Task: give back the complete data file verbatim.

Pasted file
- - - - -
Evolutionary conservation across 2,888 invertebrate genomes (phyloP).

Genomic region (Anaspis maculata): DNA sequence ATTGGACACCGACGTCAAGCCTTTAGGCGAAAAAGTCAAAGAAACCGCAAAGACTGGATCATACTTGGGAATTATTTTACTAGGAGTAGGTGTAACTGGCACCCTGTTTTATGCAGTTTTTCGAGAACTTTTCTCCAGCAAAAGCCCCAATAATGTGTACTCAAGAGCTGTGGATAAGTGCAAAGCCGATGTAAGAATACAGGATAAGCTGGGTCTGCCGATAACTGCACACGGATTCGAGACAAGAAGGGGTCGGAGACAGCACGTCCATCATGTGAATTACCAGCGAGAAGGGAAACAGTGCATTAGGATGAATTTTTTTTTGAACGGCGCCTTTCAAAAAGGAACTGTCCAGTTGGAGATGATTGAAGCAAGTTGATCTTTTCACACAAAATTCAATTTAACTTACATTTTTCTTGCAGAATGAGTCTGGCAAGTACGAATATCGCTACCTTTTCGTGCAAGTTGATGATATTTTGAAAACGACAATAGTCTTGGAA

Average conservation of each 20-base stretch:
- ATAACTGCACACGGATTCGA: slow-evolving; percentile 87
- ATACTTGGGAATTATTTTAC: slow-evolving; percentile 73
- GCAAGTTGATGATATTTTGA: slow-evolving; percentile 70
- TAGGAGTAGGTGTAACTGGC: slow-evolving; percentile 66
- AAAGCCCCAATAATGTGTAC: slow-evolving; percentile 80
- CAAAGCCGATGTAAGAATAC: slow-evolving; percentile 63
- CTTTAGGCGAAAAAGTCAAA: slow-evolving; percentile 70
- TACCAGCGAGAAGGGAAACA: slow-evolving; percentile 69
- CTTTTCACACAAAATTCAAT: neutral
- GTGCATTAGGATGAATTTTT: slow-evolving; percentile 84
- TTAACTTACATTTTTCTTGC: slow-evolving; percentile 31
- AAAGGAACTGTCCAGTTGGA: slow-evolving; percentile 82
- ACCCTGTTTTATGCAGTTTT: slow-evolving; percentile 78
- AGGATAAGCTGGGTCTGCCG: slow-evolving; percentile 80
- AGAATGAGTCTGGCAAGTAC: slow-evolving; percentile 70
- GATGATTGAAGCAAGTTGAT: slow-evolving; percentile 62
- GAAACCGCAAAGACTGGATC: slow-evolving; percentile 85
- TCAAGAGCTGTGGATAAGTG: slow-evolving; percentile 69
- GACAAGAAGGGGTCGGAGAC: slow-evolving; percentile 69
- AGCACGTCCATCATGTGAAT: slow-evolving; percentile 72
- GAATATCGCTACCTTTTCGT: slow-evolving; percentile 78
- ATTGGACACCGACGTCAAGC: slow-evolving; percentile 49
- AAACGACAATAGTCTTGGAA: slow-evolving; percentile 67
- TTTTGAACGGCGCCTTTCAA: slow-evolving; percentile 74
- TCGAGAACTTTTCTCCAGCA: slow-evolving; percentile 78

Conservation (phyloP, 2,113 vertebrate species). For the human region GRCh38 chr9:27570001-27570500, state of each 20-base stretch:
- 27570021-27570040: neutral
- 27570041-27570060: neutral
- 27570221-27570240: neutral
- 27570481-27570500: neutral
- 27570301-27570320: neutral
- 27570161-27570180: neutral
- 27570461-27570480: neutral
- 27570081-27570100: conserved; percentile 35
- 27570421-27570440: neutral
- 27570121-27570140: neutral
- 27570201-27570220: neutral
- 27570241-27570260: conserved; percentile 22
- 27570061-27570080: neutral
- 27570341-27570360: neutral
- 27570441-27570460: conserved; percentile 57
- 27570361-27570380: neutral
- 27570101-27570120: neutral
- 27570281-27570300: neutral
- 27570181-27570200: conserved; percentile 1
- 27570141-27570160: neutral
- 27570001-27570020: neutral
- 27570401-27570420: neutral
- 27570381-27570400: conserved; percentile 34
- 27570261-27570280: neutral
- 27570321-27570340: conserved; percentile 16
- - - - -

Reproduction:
Evolutionary conservation across 2,888 invertebrate genomes (phyloP).

Genomic region (Anaspis maculata): DNA sequence ATTGGACACCGACGTCAAGCCTTTAGGCGAAAAAGTCAAAGAAACCGCAAAGACTGGATCATACTTGGGAATTATTTTACTAGGAGTAGGTGTAACTGGCACCCTGTTTTATGCAGTTTTTCGAGAACTTTTCTCCAGCAAAAGCCCCAATAATGTGTACTCAAGAGCTGTGGATAAGTGCAAAGCCGATGTAAGAATACAGGATAAGCTGGGTCTGCCGATAACTGCACACGGATTCGAGACAAGAAGGGGTCGGAGACAGCACGTCCATCATGTGAATTACCAGCGAGAAGGGAAACAGTGCATTAGGATGAATTTTTTTTTGAACGGCGCCTTTCAAAAAGGAACTGTCCAGTTGGAGATGATTGAAGCAAGTTGATCTTTTCACACAAAATTCAATTTAACTTACATTTTTCTTGCAGAATGAGTCTGGCAAGTACGAATATCGCTACCTTTTCGTGCAAGTTGATGATATTTTGAAAACGACAATAGTCTTGGAA

Average conservation of each 20-base stretch:
- ATAACTGCACACGGATTCGA: slow-evolving; percentile 87
- ATACTTGGGAATTATTTTAC: slow-evolving; percentile 73
- GCAAGTTGATGATATTTTGA: slow-evolving; percentile 70
- TAGGAGTAGGTGTAACTGGC: slow-evolving; percentile 66
- AAAGCCCCAATAATGTGTAC: slow-evolving; percentile 80
- CAAAGCCGATGTAAGAATAC: slow-evolving; percentile 63
- CTTTAGGCGAAAAAGTCAAA: slow-evolving; percentile 70
- TACCAGCGAGAAGGGAAACA: slow-evolving; percentile 69
- CTTTTCACACAAAATTCAAT: neutral
- GTGCATTAGGATGAATTTTT: slow-evolving; percentile 84
- TTAACTTACATTTTTCTTGC: slow-evolving; percentile 31
- AAAGGAACTGTCCAGTTGGA: slow-evolving; percentile 82
- ACCCTGTTTTATGCAGTTTT: slow-evolving; percentile 78
- AGGATAAGCTGGGTCTGCCG: slow-evolving; percentile 80
- AGAATGAGTCTGGCAAGTAC: slow-evolving; percentile 70
- GATGATTGAAGCAAGTTGAT: slow-evolving; percentile 62
- GAAACCGCAAAGACTGGATC: slow-evolving; percentile 85
- TCAAGAGCTGTGGATAAGTG: slow-evolving; percentile 69
- GACAAGAAGGGGTCGGAGAC: slow-evolving; percentile 69
- AGCACGTCCATCATGTGAAT: slow-evolving; percentile 72
- GAATATCGCTACCTTTTCGT: slow-evolving; percentile 78
- ATTGGACACCGACGTCAAGC: slow-evolving; percentile 49
- AAACGACAATAGTCTTGGAA: slow-evolving; percentile 67
- TTTTGAACGGCGCCTTTCAA: slow-evolving; percentile 74
- TCGAGAACTTTTCTCCAGCA: slow-evolving; percentile 78

Conservation (phyloP, 2,113 vertebrate species). For the human region GRCh38 chr9:27570001-27570500, state of each 20-base stretch:
- 27570021-27570040: neutral
- 27570041-27570060: neutral
- 27570221-27570240: neutral
- 27570481-27570500: neutral
- 27570301-27570320: neutral
- 27570161-27570180: neutral
- 27570461-27570480: neutral
- 27570081-27570100: conserved; percentile 35
- 27570421-27570440: neutral
- 27570121-27570140: neutral
- 27570201-27570220: neutral
- 27570241-27570260: conserved; percentile 22
- 27570061-27570080: neutral
- 27570341-27570360: neutral
- 27570441-27570460: conserved; percentile 57
- 27570361-27570380: neutral
- 27570101-27570120: neutral
- 27570281-27570300: neutral
- 27570181-27570200: conserved; percentile 1
- 27570141-27570160: neutral
- 27570001-27570020: neutral
- 27570401-27570420: neutral
- 27570381-27570400: conserved; percentile 34
- 27570261-27570280: neutral
- 27570321-27570340: conserved; percentile 16